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I close my eyes and feel like it was back in the day.
- - John Popper

click pic 4 nifty Noble Savage in Kentucky site

A noble savage walks the Trail of Tools.


Casey, our NW neighbor, shows us his enhanced lawn tractor.  Aside from is 'playa paintjob,' what's under the hood will blow your mind:  overhead cams, glass pack exhaust and the mowing deck expands the wing kit that can sustain mach 4.  With a munitions payload capacity of 2 sidewinder missles per side, a 20,000 round minigun, US General Tommy Franks drafted Casey and his mower to assist as wingman for the Khandahar Apache Gunship Squad.  Seeing Casey off to the train station, he told reporters, "I'm not a hero; I'm just doing my job."  Godspeed, neighbor.


Ballcock:  it's the float valve assembly in your toilet tank.
Cockvalve:  it's the valve under a compressor to drain tank condensation.
Peacock:  it's what's for dinner.


Being color blind, the cows often find themselves the butt of Harold's cruel humor. Here, he's asking them if they like the new candle apple red paint job on his Ford.


Happy Valentines!





Freaky Archives

Photos here are from our initial renovation from June to October 1995.


June 1995 -- Missy's first toolbelt.  Photo taken from the old living room looking towards the kitchen.  The front door is to her immediate left, and yes, that's the dining table in front of the door. 


July 2002 -- The smaller window is above the kitchen sink, and the larger ones are what is now the "old patio doors" (adjacent to the addtion patio doors).  To take a photo of this perspective now, I would be hovering in the basement stairwell.


June 2002 -- This is the same wall of the house as above, but looking the other way towards the shop (prior to shop demotion, residing and greenhouse construction).  Although the tall grass obscures the sloping grade between the buildings, it is that slope where our retaining walls now stand.


June 1995 -- Light blue and mold were the styles of our bathroom when we bought the joint.  Not visible, is the bathroom window in the upper right-hand corner.  A window in a shower stall without tile is generally a bad idea.  Here's a funny tidbit:  I put the bathtub in the driveway before our dumpster got here, and a fellow who lives past our house stopped by to ask if he could have it.  He said it would make a fine water trough for his livestock, and he was willing to mow our yard for it.  I assured him his hauling-off of that debris was overpayment, but he mowed our yard anyway.  At that time, you should know, our yard had not been mowed in over a year.  As he said he would, this fellow pushed mowed ~1/2 acre of 2' tall grass and 3' Locust sapplings.  That's what makes this area God's Country.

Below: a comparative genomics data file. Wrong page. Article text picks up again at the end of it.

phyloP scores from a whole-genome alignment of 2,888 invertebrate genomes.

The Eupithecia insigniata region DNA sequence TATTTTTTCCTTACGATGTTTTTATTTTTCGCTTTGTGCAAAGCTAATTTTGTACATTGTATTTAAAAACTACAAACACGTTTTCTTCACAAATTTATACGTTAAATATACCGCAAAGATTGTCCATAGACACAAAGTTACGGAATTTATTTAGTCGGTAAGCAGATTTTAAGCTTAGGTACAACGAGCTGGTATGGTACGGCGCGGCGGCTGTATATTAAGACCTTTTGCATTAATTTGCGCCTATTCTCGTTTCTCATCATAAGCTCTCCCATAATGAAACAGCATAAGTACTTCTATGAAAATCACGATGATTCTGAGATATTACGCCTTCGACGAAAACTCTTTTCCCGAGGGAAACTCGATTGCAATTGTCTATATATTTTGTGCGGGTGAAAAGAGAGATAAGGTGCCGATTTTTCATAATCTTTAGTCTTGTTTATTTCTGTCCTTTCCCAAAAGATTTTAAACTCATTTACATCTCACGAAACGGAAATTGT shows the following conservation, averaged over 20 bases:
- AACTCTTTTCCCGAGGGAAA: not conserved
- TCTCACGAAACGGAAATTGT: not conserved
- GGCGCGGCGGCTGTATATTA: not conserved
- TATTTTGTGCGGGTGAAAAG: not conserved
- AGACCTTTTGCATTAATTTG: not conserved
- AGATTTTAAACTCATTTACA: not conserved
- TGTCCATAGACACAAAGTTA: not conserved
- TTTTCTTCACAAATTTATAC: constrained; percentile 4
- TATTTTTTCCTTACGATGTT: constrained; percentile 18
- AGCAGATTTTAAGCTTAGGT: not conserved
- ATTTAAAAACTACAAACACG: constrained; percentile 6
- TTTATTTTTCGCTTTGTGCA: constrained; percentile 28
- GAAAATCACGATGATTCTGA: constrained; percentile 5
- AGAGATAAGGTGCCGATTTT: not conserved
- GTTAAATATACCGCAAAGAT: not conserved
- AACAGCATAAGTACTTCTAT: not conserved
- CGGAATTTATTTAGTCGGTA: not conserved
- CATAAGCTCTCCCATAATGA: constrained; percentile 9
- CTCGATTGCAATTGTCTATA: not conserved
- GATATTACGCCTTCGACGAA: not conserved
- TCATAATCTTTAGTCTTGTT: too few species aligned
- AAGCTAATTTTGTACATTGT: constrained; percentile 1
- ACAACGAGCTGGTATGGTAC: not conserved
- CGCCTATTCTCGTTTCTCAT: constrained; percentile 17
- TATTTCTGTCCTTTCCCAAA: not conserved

July 2002 -- Looking towards the same corner in the bathroom today.


June 2002 -- Standing between the front door and dining table looking towards the far corner in the living room.  Those right-hand windows are where we put the initial patio door.  The ceiling height was 7'9" throughout, plus, the center beam and posts were a total nuisance for tall folk.  The house was originally built with a flat roof, then 4 years prior to our buying it, the owners had a pitched roof built atop the old one.  Well, that had to change.  The tall folk, think of them.

September 1995 -- That's my dad in front of the same far, living room corner pitured above.  Missy and I spent a whole month cutting out the old, flat roof and joining the newer pitched roof rafters to the exterior, block walls.  New ceiling height:  10'3".  Hence, the standard height for the addition ceilings. 


June 2002 -- Plates gone unwashed for a year adorned the kitchen when we bought the house.

July 2002 -- That same perspective today.


Using Broderbund's 3D Home Architect (click picture for link), this floorplan shows the house's arrangement upon our purchase.  Note the similarities in floor space for the bedrooms, bath and utility rooms.  


This was the basic plan to which renovated the house in '95.  We gave the bedroom priority for floor space by taking square feet from the other bedroom (making it into an office) and the bathroom.  It's still small, but offers more functionality.


This is the basic floorplan I'm now using for the 1st floor addition.


The toilet walls and the bedroom entry walls have been tweaked, but the rest of the second story plan is pretty accurate.